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  • Poster presentation
  • Open Access

Frequency and significance of post-intubation hypotension during emergency airway management

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Critical Care201115 (Suppl 1) :P154

  • Published:


  • Systolic Blood Pressure
  • Hospital Mortality
  • Multivariate Logistic Regression Analysis
  • Endotracheal Intubation
  • Acute Respiratory Failure


Arterial hypotension is known to follow emergency intubation but the significance of this event is poorly described. We aimed to measure the incidence of post-intubation hypotension (PIH) following emergency intubation and determine its association with in-hospital mortality.


A retrospective cohort study of endotracheal intubations performed in a large, urban emergency department over a 1-year period. Patients were included if they were >17 years old and had systolic blood pressure (SBP) >90 mmHg for 30 consecutive minutes prior to intubation. Patients were analyzed in two groups: those with PIH defined by SBP <90 mmHg within 60 minutes of intubation, and those with no PIH. The primary outcome was hospital mortality.


Emergency intubation was performed on 465 patients, of which 336 met inclusion criteria and were analyzed. The median patient age was 49 years, 59% of patients presented with nontraumatic illness and 92% underwent induction with etomidate. PIH occurred in 76/336 (23%) of patients. The median time to first PIH was 11 minutes (IQR 2 to 27). Intubation for acute respiratory failure was the only independent predictor of PIH (OR = 2.1, 95% CI = 1.1 to 4.0). Patients with PIH had significantly higher in-hospital mortality (33% vs. 21%; 95% CI for 12% difference = 1 to 23%) and longer mean ICU length of stay (9.7 vs. 5.9 days, P < 0.01) and hospital length of stay (17.0 vs. 11.4 days, P < 0.01). Multivariate logistic regression analysis confirmed PIH as an independent predictor of hospital mortality (OR = 1.9, 95% CI = 1.1 to 3.6).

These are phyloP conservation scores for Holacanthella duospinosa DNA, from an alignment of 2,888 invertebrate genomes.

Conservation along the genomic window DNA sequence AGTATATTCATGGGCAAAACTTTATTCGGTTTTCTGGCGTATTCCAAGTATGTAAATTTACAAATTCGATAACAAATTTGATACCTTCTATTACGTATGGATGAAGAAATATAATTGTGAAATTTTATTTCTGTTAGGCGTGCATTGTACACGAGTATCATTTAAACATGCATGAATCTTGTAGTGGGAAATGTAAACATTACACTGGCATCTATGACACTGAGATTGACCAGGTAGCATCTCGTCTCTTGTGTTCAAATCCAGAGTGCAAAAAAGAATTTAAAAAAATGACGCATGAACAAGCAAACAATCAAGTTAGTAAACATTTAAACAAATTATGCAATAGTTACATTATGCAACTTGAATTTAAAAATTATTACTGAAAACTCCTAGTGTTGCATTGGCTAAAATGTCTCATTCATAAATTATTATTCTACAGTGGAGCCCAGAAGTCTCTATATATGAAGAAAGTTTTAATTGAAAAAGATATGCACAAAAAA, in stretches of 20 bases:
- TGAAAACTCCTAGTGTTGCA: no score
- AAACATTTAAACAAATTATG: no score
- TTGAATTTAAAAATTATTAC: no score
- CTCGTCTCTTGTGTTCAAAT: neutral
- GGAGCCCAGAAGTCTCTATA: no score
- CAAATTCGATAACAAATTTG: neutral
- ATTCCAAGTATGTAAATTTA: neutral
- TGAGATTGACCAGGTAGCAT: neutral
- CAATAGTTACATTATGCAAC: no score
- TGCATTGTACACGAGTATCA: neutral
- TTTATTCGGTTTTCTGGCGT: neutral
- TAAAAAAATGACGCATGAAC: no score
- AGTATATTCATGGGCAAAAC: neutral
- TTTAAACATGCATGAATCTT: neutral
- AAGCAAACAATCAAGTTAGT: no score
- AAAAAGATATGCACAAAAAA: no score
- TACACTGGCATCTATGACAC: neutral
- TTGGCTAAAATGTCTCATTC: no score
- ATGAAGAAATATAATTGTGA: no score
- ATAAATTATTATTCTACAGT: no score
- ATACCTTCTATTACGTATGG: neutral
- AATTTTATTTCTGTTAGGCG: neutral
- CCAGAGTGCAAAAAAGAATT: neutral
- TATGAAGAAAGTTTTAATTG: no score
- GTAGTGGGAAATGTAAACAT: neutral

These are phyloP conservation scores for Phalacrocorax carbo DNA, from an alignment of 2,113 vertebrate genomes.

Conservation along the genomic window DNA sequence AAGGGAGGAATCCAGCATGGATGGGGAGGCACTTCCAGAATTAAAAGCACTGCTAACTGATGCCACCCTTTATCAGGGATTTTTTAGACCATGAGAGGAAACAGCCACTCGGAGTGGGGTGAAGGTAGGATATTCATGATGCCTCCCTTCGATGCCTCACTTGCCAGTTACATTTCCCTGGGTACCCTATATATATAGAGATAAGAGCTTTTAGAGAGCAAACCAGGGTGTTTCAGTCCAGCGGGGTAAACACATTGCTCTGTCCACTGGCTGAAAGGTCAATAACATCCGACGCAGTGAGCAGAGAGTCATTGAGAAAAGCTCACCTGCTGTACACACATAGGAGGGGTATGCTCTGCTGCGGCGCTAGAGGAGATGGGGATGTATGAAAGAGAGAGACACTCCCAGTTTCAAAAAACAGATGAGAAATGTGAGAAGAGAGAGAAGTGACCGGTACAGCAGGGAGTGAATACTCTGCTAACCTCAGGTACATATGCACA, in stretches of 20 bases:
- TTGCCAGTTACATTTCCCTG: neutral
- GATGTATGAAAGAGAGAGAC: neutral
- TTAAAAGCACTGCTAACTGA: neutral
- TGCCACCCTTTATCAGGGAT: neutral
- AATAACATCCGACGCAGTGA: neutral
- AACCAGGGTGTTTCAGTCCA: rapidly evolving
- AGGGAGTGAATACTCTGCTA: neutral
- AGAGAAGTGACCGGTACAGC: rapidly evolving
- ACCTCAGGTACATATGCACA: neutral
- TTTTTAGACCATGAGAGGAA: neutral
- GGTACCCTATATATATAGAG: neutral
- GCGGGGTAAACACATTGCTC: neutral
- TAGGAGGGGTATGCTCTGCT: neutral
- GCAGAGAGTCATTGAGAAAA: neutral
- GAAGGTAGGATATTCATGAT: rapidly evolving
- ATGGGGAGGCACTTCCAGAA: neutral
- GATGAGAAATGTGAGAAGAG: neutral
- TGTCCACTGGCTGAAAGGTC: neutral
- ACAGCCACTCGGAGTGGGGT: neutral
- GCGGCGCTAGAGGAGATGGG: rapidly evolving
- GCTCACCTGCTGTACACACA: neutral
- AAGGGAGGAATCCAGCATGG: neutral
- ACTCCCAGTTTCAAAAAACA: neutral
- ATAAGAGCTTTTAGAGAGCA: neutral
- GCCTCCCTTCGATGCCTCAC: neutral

PIH occurs in nearly one-quarter of normotensive patients undergoing emergency intubation. Intubation for acute respiratory failure is an independent predictor of PIH. PIH is associated with a significantly higher in-hospital mortality and longer ICU and hospital lengths of stay.

Authors’ Affiliations

Carolinas Medical Center, Charlotte, NC, USA


© Heffner et al. 2011

This article is published under license to BioMed Central Ltd. This is an Open Access article distributed under the terms of the Creative Commons Attribution License (, which permits unrestricted use, distribution, and reproduction in any medium, provided the original work is properly cited.